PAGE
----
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Tommy Druen: It all started with a cat

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By Tommy Druen

It all started with a cat. It was a lazy, fat, cynical orange cat that caught my interest. That cat possessed a hatred of Mondays and a love of lasagna. And his name was Garfield.

I was probably about six years old when I learned about Garfield. My grandfather had a daily subscription to the Courier-Journal and he introduced me to the comics section. It was the early 1980s and Garfield was hilarious, at least to an elementary student.

Soon, my interests expanded. Garfield introduced me to his friends, Beetle Bailey, Hagar the Horrible, The Wizard of Id and so many more. My parents had subscriptions to our local paper and the Sunday Courier-Journal. I loved how they were different. I may have been one of the few kids in the 1980s entranced by the antics of Alley Oop, but I devoured it and most all the comic strips like crazy.

As I got a bit older, the comics were still my first stop in the newspaper. Soon I'd find myself with the sports section though. And the fascination kept growing as I would pore through the editorials and opinion pieces. Short of the classifieds, there wasn't much of the newspaper I didn't consume. It's a habit I still have, with multiple subscriptions and a habit of reading quite a few online each day.

Earlier this year, I learned the Clay City Times, my wife's hometown newspaper, was shuttering its doors. Powell County, a community of over 13,000, now finds itself without a local newspaper. Sadly, it's only the latest casualty in what is a disturbing trend. After 155 years of publishing, the Glasgow Daily Times, which I grew up on, printed its final edition in 2020. Readers of the Courier-Journal or Herald-Leader know they are only shells of their former glory, as pages and staff have been cut to bare bones.

The decline of newspapers in the United States is a problem that affects everyone, especially those in smaller communities. These community-based newspapers are the heart of local news, providing vital information that is not covered by larger media outlets. Unfortunately, as readership declines and advertising revenue dries up, these papers are struggling to economically stay afloat.

Local newspapers are essential for keeping communities informed about the issues that affect their daily lives. From school board meetings to local elections, these papers provide critical coverage that is often ignored by larger outlets. They also serve as a platform for local voices, giving citizens a chance to share their opinions and concerns with their neighbors. Without these publications, vital information can often be lost or ignored, leading to a less-informed citizenry and a less-engaged community.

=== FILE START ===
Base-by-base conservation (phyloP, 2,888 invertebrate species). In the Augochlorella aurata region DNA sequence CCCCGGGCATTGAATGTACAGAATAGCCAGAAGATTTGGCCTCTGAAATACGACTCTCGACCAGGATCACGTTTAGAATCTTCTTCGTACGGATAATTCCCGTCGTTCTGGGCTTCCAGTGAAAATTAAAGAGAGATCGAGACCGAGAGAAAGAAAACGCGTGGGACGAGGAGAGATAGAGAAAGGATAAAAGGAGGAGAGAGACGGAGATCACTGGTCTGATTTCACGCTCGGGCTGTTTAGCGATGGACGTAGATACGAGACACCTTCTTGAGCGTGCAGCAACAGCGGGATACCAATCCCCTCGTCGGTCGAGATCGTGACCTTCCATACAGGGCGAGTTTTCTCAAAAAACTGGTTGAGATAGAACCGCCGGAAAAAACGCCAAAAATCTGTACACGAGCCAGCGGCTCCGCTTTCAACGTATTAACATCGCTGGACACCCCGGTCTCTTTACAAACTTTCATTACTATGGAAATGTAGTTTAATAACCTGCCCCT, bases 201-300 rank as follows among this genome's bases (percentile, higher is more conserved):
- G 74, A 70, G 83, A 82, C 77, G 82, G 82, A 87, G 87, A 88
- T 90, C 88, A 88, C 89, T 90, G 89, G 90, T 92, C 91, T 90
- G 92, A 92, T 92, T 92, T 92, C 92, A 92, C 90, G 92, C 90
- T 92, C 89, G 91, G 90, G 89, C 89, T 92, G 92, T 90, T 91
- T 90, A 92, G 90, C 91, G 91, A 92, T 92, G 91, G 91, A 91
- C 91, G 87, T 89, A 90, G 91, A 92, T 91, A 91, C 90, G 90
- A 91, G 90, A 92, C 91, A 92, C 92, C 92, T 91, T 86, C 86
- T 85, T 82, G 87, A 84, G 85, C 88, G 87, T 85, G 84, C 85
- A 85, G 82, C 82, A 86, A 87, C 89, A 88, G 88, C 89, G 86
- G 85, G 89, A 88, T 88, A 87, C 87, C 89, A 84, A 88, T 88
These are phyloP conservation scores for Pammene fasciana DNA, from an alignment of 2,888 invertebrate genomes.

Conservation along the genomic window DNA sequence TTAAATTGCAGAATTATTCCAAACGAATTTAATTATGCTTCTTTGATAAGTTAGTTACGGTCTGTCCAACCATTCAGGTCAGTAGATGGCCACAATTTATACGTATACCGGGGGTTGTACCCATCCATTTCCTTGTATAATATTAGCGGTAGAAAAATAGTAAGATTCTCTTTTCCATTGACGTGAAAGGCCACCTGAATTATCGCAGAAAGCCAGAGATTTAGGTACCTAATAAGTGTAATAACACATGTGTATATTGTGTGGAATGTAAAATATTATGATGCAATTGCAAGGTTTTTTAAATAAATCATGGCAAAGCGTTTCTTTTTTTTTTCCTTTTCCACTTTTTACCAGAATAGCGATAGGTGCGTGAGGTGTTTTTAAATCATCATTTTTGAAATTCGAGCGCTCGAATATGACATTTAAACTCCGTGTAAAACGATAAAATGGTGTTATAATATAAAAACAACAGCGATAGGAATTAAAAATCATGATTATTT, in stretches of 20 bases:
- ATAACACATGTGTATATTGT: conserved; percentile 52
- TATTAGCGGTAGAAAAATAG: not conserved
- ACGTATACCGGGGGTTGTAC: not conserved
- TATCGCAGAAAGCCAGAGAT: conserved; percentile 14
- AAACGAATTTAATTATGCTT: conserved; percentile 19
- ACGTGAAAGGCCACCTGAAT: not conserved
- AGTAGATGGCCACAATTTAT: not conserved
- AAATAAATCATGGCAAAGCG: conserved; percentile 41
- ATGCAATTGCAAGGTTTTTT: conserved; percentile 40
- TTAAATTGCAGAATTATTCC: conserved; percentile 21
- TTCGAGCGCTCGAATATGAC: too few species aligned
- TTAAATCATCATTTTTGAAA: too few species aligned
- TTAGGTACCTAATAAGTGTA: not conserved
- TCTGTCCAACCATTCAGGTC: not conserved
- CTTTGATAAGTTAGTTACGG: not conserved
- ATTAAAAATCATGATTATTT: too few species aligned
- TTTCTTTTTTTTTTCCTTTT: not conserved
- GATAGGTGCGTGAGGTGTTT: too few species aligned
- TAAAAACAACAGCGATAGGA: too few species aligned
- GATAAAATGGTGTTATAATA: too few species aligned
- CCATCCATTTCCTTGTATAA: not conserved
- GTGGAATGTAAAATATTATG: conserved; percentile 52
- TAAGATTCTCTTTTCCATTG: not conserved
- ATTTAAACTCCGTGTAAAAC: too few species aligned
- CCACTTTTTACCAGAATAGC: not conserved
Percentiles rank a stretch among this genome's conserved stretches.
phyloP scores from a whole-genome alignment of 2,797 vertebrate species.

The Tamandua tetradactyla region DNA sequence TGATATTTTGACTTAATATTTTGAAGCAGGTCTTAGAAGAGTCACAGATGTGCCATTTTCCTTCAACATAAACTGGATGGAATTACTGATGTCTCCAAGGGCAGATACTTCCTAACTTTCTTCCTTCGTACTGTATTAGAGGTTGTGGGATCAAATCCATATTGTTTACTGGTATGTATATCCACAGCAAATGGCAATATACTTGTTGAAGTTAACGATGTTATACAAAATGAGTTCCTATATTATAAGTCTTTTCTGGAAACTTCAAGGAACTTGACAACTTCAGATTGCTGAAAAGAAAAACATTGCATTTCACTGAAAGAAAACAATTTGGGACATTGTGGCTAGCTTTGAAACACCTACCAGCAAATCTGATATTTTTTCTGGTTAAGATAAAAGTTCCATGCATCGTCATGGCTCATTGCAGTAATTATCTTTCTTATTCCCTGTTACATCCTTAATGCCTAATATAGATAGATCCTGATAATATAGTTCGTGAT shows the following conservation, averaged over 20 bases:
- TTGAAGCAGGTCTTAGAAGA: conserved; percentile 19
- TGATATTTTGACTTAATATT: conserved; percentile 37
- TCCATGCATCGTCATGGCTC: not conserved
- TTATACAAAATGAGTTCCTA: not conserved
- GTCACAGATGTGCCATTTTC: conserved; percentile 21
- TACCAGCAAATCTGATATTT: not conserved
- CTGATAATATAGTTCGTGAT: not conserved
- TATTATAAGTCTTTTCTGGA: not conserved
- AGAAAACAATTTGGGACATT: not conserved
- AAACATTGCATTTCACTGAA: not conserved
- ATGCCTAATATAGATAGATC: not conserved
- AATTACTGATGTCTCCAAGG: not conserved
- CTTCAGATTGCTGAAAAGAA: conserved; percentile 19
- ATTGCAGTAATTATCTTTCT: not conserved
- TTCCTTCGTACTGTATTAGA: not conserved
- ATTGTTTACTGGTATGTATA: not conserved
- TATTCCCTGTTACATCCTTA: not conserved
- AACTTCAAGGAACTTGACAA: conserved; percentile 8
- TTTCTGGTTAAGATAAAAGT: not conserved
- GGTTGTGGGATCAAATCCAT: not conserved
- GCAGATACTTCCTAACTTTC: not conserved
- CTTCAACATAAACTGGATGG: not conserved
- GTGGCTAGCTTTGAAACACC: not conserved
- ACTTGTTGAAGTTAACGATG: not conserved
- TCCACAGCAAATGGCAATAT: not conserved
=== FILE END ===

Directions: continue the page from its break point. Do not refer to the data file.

While it could be hoped that the decline stems from a once unthought-of easy access to information, sadly that is not the case. Surveys have routinely shown that the decline of newspapers is closely tied to the rise of social media. Social media has made it easier for people to get news on their own time table, yet, as we all know too well, it is often unreliable or inaccurate. The "fake news" that permeates social media has led to a decline in trust in traditional media as well. The lack of faith in journalism has led us to a place where everyone believes their opinion, no matter how crazy it is, is just as valid as what is reported.

This is not a reason to give up on local journalism though. Rather, I would encourage people to return to it in a way they consumed it in a pre-internet era. Support your local newspaper and encourage others to do the same, so as to ensure the continued valuable coverage of a community. Subscribe. Even if you only read it online, a subscription can help provide the necessary revenue smaller publications need to continue operating. Advertise. Small businesses and community organizations are the backbone of a newspaper's budget. Not only does the advertising help the papers financially, but it also helps these businesses and organizations reach a wider audience.

There is an importance to newspapers that we cannot overestimate. Quotable as he was, one of the wisest utterances from the great P.T. Barnum was, "He who is without a newspaper is cut off from his species."

The decline of local newspapers is a problem, but it is not insurmountable. By supporting these vital publications, we can ensure they continue to provide valuable information to our communities. Let's work towards a brighter future for our local newspapers and the communities they serve . . . and introducing our leaders of tomorrow to funny, orange cats. It just might make a positive impact on the future.

Tommy Druen is a native of Metcalfe County, with roots in Adair County going back to the 18th century. He presently lives in Georgetown, Kentucky and can be reached at

This story was posted on 2023-03-01 08:55:37
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